Another Christian father “Michael Gulzar” from Lahore, says “we Christians get jobs which are low level and comparatively less paid”. He explained that he has seen many people from his community when they go to get a job, Muslims always give them low level job such as sever cleaning and dusting and give comparatively better jobs such as dish washing and cooking to the Muslims. He added that Christians also receive less pay in comparison of a Muslims for the same task just because Christians are considered as people who can easily be hired with low wages because nobody easily give them any job. In this way, in Michael’s opinion, there is a gigantic discrimination existential for Christians at the workplace.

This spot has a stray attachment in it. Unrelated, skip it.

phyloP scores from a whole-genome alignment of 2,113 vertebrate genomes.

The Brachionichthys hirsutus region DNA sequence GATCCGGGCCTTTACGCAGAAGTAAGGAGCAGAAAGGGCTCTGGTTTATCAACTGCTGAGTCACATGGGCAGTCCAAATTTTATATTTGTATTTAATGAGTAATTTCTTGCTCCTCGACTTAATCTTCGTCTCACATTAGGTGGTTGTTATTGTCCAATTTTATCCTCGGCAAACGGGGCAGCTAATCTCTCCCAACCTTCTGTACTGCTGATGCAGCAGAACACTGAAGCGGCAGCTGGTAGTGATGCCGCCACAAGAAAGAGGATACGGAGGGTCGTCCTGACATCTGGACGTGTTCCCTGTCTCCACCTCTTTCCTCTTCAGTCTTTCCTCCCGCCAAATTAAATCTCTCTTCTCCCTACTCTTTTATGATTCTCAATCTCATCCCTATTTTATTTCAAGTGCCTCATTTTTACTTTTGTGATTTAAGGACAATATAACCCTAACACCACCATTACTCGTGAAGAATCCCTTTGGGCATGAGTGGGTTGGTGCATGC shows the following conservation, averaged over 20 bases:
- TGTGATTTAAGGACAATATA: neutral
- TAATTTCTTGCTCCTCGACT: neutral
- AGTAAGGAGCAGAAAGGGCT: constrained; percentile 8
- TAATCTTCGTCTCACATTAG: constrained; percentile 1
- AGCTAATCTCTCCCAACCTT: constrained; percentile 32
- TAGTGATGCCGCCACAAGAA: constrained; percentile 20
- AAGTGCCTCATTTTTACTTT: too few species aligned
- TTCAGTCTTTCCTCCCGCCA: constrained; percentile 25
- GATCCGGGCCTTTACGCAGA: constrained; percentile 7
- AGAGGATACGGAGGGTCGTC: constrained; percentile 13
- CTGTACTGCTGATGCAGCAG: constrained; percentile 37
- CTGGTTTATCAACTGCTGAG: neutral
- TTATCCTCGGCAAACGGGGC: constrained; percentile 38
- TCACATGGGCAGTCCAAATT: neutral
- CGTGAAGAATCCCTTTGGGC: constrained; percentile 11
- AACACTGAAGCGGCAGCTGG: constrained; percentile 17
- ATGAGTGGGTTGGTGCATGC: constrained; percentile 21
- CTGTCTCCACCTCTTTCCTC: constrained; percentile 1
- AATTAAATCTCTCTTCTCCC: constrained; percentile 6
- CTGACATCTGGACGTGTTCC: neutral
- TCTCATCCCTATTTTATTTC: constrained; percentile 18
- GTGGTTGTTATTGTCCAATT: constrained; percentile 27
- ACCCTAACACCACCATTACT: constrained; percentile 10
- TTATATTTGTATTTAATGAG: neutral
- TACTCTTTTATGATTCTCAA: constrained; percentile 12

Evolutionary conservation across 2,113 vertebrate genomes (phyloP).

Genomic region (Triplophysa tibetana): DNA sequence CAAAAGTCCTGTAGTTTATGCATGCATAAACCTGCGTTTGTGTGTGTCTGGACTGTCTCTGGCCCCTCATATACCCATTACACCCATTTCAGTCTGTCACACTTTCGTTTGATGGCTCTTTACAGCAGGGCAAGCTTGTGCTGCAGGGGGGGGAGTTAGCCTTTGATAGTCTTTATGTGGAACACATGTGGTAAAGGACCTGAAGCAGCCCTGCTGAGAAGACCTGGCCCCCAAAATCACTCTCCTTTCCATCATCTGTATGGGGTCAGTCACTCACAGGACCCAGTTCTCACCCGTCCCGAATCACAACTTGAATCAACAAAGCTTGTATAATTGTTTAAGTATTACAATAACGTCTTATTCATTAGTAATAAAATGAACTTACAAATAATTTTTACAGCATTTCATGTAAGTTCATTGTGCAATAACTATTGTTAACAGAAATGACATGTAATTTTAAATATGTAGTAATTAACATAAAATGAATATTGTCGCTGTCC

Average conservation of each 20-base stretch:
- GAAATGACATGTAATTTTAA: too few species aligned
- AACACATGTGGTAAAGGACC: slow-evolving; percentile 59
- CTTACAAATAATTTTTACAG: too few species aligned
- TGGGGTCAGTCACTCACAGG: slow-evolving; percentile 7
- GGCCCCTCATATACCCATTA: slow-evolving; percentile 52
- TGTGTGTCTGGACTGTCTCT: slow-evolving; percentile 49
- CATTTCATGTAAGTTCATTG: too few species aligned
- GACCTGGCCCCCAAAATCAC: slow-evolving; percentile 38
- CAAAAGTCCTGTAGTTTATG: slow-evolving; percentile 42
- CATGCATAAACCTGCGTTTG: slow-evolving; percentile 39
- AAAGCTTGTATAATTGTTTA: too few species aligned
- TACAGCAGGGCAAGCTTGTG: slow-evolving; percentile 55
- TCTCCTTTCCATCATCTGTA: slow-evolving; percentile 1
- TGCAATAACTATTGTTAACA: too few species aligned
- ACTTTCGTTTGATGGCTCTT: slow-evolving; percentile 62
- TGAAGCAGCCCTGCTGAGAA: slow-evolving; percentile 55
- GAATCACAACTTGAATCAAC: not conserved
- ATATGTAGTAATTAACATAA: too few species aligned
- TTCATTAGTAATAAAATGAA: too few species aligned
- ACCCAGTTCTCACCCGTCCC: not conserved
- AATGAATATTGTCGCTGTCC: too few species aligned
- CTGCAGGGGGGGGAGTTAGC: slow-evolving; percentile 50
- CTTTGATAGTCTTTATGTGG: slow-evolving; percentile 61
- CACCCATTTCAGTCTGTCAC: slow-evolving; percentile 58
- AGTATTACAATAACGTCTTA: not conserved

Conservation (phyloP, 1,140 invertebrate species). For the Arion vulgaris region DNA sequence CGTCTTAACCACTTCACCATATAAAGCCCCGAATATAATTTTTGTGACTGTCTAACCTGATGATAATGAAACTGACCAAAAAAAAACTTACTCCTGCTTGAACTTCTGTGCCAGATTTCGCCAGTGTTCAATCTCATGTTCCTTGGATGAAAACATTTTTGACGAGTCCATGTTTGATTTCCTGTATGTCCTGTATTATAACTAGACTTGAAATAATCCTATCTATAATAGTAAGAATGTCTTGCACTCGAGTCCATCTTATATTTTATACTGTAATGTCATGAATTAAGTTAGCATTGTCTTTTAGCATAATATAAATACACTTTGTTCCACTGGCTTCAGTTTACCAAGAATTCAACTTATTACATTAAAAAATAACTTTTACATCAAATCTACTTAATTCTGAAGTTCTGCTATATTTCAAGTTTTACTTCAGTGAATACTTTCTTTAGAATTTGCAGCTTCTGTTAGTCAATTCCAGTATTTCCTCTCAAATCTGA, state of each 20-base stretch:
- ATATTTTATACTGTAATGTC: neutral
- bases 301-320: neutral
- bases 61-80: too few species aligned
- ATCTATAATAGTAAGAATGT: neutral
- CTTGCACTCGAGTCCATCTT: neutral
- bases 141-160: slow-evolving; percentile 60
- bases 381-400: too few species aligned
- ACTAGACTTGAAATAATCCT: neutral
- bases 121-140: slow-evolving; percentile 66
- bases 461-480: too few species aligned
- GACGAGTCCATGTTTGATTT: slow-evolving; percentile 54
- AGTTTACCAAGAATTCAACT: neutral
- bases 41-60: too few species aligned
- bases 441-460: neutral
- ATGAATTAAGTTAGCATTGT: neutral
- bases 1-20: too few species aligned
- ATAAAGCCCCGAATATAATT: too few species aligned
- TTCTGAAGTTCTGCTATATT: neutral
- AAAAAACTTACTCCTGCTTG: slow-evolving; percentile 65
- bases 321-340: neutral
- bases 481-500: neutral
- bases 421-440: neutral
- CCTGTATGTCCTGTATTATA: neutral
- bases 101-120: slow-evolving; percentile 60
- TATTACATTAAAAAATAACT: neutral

Another point raised by Michael possesses relevance to the identity crisis existential with the community. He highlighted “People often use the word ‘Chura’ unlike of calling his/her own name.” As far as the translation of this slang word is concerned, it refers to something “dirty” and “ugly”, which in another words, is an intimidating word of enormous disrespect for any human being. Similarly, people in the society call Christians Esai on contrary to what bible says that they are Masihi. In this way, where other people in the society, except Christians, would be called by the society with their own names and Christians would be called with derogatory cliché, how can be Christians live as equal citizens in Pakistan? While considering such derogatory identifications for community members, Christians suffer enormous identity crisis with in the society not because of the government but because of the prevalence of stereotypical societal perception about them.